proposed night parking plan. Asa result, she said,
more students are getting involved.
“Students want to express their views to the
administration, and they feel that hasn’t happened
in the past,” she said.
Daum said many students are trying to channel
their frustrations into effective involvement.
“I think that students are ready to see serious
change in the administration, and I think students
want to be a part of that change,” she said.
Larson said student government’s recent
achievements - like getting a seminar on Qatar
established last semester and helping convince the
UNC Board of Trustees to send back the
University’s night parking proposal - now have
galvanized the student body. “The success student
government has had in getting its voice heard has
increased interest as well,” he said.
But Kleysteuber also said the various setbacks -
noting the recent approval of a campus-initiated
tuition increase - that last year’s administration suf
fered sent the message to students that active par
ticipation in the University is needed.
“There’s anew thread of student frustration that
is providing a motivation to get involved.”
The University Editor can be reached at
very safe at night.
The poll, which was conducted by
telephone April 1 through April 8, sur
veyed 385 randomly selected under
graduate, graduate and professional stu
dents regarding their opinions about the
level of safety on campus.
Students assessed their feelings about
campus safety through a series of eight
questions. The results have a sampling
error of plus or minus 5 percent.
The issue of campus safety has come
to the forefront after three on-campus
assaults were reported in recent months.
Safety concerns also were a major issue
in the discussion of a night parking pro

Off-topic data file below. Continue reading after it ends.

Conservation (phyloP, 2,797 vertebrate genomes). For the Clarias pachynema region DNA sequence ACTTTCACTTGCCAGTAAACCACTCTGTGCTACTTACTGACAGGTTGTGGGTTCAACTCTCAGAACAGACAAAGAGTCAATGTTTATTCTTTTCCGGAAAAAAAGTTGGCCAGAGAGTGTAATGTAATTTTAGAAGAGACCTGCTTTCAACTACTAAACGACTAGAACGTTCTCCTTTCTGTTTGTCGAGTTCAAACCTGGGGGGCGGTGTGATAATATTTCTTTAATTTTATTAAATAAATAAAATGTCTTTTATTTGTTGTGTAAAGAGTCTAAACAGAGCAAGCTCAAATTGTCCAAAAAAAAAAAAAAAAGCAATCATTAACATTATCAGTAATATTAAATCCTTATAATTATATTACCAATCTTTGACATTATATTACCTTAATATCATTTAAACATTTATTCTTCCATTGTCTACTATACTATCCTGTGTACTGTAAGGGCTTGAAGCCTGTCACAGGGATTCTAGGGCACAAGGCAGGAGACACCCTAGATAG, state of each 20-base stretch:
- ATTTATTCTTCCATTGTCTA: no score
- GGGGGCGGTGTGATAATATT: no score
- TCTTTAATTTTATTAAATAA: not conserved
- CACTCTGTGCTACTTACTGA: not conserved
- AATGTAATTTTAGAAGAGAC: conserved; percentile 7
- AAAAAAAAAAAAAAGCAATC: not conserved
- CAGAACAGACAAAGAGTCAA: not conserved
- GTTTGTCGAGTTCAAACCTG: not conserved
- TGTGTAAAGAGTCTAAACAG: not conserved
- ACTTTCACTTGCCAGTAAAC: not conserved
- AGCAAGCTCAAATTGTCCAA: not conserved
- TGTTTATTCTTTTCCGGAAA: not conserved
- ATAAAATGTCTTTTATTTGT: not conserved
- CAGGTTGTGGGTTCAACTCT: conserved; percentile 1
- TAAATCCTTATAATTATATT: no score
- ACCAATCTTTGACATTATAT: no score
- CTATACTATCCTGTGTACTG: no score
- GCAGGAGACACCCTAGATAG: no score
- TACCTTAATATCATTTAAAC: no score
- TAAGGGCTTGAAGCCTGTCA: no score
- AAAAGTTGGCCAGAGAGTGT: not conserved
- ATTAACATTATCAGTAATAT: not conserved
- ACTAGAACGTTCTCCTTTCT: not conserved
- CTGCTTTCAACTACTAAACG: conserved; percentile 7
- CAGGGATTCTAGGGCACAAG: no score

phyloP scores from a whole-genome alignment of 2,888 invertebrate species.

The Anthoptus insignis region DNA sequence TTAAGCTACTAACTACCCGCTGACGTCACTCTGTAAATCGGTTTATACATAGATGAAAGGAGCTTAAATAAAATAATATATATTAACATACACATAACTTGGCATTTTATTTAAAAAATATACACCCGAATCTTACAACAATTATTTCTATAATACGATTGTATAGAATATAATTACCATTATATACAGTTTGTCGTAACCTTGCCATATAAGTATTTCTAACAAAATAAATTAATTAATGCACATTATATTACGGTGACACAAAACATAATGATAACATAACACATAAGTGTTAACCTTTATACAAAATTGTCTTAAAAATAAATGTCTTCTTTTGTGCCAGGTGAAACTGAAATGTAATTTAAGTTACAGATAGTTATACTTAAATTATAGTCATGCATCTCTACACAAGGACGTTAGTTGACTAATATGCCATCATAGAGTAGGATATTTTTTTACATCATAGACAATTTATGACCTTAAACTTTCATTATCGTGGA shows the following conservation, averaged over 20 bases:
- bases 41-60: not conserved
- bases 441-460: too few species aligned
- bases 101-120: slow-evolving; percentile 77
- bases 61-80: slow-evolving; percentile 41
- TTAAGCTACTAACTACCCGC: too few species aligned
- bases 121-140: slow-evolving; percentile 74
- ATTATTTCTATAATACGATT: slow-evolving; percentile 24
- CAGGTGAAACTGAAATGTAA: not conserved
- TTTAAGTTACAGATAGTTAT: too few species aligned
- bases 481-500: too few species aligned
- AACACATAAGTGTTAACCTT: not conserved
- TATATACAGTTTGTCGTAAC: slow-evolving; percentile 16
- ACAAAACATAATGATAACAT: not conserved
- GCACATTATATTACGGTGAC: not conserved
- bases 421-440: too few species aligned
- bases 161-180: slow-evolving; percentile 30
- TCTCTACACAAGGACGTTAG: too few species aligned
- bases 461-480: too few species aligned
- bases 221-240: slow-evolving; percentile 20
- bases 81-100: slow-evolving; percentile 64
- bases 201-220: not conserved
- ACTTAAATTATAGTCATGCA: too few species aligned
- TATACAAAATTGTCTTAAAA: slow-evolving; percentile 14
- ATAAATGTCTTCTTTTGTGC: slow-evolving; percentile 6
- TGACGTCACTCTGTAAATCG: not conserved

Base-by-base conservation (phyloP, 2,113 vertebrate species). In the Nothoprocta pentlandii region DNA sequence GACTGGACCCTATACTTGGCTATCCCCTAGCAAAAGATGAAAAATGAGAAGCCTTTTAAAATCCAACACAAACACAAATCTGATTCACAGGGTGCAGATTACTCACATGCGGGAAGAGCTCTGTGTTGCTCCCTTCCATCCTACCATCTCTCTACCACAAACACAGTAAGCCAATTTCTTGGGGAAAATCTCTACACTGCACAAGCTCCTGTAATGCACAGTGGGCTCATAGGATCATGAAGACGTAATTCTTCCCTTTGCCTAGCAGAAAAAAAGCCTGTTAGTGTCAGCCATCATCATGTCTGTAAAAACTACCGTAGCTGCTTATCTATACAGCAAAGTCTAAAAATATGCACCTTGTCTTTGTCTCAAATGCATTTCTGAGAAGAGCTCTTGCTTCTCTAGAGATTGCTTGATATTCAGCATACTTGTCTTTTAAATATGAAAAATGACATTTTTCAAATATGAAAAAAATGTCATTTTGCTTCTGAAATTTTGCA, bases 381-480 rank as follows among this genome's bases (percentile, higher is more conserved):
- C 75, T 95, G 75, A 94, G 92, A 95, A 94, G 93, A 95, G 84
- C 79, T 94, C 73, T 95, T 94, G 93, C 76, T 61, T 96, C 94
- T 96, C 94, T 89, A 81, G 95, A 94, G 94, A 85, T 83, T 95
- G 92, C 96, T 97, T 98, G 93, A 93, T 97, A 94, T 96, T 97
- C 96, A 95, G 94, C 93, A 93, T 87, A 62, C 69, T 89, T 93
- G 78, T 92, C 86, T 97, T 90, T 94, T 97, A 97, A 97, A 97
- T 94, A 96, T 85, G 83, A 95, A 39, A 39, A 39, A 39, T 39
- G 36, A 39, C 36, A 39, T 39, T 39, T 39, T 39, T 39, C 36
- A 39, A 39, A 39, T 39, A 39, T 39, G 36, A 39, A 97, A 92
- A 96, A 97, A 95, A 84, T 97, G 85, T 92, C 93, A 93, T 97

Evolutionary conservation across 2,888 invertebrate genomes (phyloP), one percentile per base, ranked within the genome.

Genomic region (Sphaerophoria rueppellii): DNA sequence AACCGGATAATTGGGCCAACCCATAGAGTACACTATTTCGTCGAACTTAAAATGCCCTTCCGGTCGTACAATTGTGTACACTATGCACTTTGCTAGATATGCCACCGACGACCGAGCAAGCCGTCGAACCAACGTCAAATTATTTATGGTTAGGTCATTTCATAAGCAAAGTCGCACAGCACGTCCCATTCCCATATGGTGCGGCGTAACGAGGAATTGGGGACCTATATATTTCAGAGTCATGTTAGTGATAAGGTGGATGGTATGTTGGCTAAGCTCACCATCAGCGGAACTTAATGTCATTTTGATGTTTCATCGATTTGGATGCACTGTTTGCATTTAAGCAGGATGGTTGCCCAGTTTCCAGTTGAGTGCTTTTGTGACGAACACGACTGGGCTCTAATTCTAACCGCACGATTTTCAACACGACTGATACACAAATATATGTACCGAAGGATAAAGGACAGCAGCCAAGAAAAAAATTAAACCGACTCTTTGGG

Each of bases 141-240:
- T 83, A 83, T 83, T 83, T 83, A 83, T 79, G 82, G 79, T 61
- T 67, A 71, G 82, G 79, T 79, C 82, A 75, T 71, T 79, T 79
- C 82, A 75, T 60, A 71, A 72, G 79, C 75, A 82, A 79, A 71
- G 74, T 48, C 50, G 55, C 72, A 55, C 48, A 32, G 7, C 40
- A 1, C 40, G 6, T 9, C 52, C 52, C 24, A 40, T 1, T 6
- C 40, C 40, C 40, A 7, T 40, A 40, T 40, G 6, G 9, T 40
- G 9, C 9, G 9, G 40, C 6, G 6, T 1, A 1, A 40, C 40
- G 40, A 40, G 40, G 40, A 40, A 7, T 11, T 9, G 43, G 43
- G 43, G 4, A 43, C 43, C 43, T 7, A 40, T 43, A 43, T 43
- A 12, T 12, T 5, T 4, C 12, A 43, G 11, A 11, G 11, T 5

gram the UNC Board of Trustees reject
ed at its meeting last month.
On Jan. 19, a male and female student
were robbed at gunpoint shortly after 9
p.m. near Coker Arboretum. The two sus
pects took an unknown amount of money
from the students and then fled on foot.
Two months later, a 21-year-old
female student reported that she was the
victim of a misdemeanor assault while
working in the Morehead Parking Lot
qn March 20. Police said the incident
involved a man who inappropriately
touched the victim.
Three days later, a female student
reported that she was the victim of a
sexual assault that occurred Feb. 27. The
student reported that she was forced to
the ground by her assailant near Alumni
Serving the students and the University community since 1893,
I Would Walk...
... 27 miles to N.C. State. Students walk
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dent and the secre
tary of finance
made budget rec
Payne said. “But
that was $4,000,
and now we have
maybe we need a
Young was select
ed to serve as
chairman of the
A poll recently conducted by The Daily
Tar Heel provided statistics about
students' perceptions of campus
safety. The results showed drastic
divides when broken down by gender.
The poll surveyed 385 randomly
selected students by telephone from
April 1 to April 8. The results have a
plus or minus 5 percent sampling error
with a 95 percent confidence level.
The survey had a 55 percent response
rate. Of the people surveyed,
43.2 percent were men, and 56.8
percent were women; 73.2 percent
were undergraduate students, and
26.6 percent were graduate or
SOURCE: DAI I.YTAR HEU POLL
Hall and that she then blacked out.
Police said the student was a victim of a
sexual assault, although University
Police Chief Derek Poarch did not
describe the incident as a rape.
Police have not made an arrest in any
of the three assaults.
About two out of five, or 43.8 per
cent, of the students responded that they
were more afraid walking on campus at
night than they had been before learn
Football ends spring practice
with intra-squad scrimmage.
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Volume 110, Issue 30
Payne said Young was selected
because he serves as the chairman of the
Council of Student Body Presidents and
is well-respected within the association.
Young said he was pleased with the
nomination even though he had been
looking forward to some time off. “I was
kind of surprised that I would chair it,”
he said. “I’m excited, actually, about
The budget committee tackled sever
al issues during its first meeting
Saturday, including how to schedule
enough time in the next three weeks to
meet the May 4 deadline.
The committee also began prelimi